Rwanda, where AGI’s first project began in 2008, is an extraordinary country. It is the most densely populated nation in Africa, with eleven million people living in a small mountainous country. It is also one of Africa's success stories. After the horrific events of the 1994 genocide, Rwanda has seen progress under the leadership of its President, Paul Kagame. Between 2000 and 2010, it was one of the ten fastest growing economies in the world. Over the past two years, it has been singled out by the World Bank for the reforms it has made to its business sector to bring in investment and create jobs. Alongside this Rwanda has made great progress towards the health Millennium Development Goals (MDGs), halving infant mortality and under five mortality and bringing down the maternal mortality rate by two thirds since 2000. In its future strategy “Vision 2020”, the Rwandan government has set out its aim for Rwanda to become a middle income country by 2020.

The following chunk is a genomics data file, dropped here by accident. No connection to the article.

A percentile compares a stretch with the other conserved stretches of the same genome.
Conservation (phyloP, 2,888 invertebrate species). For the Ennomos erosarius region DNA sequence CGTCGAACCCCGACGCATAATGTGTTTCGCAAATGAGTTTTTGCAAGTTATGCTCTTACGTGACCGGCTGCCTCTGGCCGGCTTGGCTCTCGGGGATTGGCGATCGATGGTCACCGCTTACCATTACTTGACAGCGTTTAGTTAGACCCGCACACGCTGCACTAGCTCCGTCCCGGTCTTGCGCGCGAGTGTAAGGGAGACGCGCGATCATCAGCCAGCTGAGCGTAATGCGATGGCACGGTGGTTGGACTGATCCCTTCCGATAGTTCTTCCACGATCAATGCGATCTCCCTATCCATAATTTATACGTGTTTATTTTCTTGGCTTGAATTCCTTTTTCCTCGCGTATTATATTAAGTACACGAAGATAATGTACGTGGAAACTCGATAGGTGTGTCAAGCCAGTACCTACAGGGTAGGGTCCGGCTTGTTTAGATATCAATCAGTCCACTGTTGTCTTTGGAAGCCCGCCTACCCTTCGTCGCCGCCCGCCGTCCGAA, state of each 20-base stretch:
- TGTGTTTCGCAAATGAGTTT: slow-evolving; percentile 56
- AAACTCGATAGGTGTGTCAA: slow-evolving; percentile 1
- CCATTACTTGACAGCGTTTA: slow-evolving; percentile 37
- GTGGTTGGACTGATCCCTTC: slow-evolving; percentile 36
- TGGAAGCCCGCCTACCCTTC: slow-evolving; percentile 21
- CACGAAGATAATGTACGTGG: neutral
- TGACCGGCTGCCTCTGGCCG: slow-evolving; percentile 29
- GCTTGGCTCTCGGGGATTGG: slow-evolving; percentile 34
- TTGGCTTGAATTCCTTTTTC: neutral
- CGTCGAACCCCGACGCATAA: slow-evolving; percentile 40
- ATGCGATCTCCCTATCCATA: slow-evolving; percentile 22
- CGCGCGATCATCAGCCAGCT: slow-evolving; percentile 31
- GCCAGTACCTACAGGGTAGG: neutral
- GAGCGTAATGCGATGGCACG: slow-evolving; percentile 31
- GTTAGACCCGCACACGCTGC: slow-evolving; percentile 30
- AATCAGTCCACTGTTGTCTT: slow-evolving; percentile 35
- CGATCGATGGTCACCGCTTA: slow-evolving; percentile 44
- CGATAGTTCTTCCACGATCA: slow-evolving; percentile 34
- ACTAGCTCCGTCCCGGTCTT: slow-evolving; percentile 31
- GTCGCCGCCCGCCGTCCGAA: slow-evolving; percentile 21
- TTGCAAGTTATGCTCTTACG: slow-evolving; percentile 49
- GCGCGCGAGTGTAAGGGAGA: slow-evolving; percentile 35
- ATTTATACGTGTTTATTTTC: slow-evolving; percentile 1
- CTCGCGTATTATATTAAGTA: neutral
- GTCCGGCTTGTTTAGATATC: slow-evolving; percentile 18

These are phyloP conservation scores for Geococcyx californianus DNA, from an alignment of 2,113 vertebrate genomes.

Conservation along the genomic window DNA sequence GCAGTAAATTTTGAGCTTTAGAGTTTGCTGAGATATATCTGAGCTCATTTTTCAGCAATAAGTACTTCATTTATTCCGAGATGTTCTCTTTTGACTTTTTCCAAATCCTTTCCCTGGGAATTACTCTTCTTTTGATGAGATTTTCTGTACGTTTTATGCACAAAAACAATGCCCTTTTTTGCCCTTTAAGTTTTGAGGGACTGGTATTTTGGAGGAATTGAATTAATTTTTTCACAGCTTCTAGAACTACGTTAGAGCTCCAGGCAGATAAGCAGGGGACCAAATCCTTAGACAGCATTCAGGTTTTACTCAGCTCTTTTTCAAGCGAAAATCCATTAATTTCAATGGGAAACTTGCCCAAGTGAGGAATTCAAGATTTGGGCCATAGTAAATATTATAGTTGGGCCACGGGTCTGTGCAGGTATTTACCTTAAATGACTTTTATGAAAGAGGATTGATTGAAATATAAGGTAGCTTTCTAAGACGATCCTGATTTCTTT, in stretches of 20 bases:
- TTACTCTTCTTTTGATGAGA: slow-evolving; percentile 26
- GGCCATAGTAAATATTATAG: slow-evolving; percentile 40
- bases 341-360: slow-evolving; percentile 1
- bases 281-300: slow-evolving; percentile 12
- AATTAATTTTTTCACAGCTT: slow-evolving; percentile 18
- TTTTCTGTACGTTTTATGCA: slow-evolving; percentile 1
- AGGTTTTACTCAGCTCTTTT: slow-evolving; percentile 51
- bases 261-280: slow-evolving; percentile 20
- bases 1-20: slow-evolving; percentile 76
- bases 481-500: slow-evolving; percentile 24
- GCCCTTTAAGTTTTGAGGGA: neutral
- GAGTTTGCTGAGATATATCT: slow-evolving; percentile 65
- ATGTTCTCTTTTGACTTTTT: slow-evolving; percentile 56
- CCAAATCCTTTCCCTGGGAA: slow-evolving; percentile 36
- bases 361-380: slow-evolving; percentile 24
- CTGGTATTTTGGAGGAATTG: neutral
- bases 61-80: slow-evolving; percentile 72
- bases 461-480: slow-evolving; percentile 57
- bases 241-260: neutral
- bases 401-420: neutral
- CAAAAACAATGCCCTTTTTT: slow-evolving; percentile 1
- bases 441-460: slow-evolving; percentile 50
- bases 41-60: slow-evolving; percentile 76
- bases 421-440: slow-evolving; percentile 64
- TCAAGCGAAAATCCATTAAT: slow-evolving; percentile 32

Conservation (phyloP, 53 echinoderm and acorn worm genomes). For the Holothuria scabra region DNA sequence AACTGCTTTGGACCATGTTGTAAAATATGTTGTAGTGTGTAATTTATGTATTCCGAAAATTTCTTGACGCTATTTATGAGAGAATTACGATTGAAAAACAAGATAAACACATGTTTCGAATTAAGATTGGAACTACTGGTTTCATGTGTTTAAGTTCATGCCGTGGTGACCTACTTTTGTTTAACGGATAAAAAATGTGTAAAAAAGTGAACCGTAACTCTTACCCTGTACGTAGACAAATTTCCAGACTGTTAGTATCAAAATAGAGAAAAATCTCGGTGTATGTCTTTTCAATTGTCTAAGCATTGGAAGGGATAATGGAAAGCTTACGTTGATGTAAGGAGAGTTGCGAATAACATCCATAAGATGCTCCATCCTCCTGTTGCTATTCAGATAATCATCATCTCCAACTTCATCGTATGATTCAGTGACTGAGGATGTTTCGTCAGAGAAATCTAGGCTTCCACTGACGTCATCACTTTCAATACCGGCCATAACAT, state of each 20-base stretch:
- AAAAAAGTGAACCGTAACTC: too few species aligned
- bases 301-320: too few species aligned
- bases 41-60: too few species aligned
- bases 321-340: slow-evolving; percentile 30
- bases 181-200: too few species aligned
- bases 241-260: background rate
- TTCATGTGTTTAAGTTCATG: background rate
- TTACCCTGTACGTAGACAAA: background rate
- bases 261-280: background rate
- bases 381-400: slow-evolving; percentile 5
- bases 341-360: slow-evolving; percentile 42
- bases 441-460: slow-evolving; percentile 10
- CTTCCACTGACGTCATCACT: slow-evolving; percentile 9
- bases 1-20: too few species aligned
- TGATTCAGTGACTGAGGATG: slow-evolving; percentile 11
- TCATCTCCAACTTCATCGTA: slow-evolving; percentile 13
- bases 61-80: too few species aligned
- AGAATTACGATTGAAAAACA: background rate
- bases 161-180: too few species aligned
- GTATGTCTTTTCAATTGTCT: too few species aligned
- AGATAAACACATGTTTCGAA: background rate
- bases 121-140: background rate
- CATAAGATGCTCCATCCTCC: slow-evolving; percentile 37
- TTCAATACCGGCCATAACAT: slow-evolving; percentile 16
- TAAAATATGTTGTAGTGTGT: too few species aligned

But there are great challenges still to be overcome if this vision is to be achieved: half of the country’s population still live in poverty, and the capacity of government to tackle this is limited, given that the genocide destroyed the country’s already weak government and civil service structure.
That’s why the AGI Rwanda Project was launched in February 2008 at the request of the Government of Rwanda. A team of 8-10 staff have been on the ground in Kigali since July 2008, providing support to central institutions within the Government of Rwanda such as the Presidency, the Prime Minister’s Office, the Ministry of Finance, the Public Sector Capacity Building Secretariat (PSCBS) and the Rwanda Development Board.
Furthermore, with support from AGI, Rwanda has developed the Strategic Capacity Building Initiative (SCBI). This innovative programme began with the Government defining a game-changing goal for each sector, and then identifying the capacity needs that stand in the way of achieving it. Long-term capacity assistance will now address the gaps the Government has identified while training 150 young Rwandans to do the job – and preparing them for future leadership roles. For example, SCBI will help the Ministry of Infrastructure implement a programme to double the number of households with mains electricity.
Building on AGI's successful partnership with the government to date, the SCBI will, uniquely for an initiative of its type, include support to the centre of government institutions responsible for setting priorities and coordinating delivery –the Presidency, the Prime Minister’s Office and the Ministry of Finance.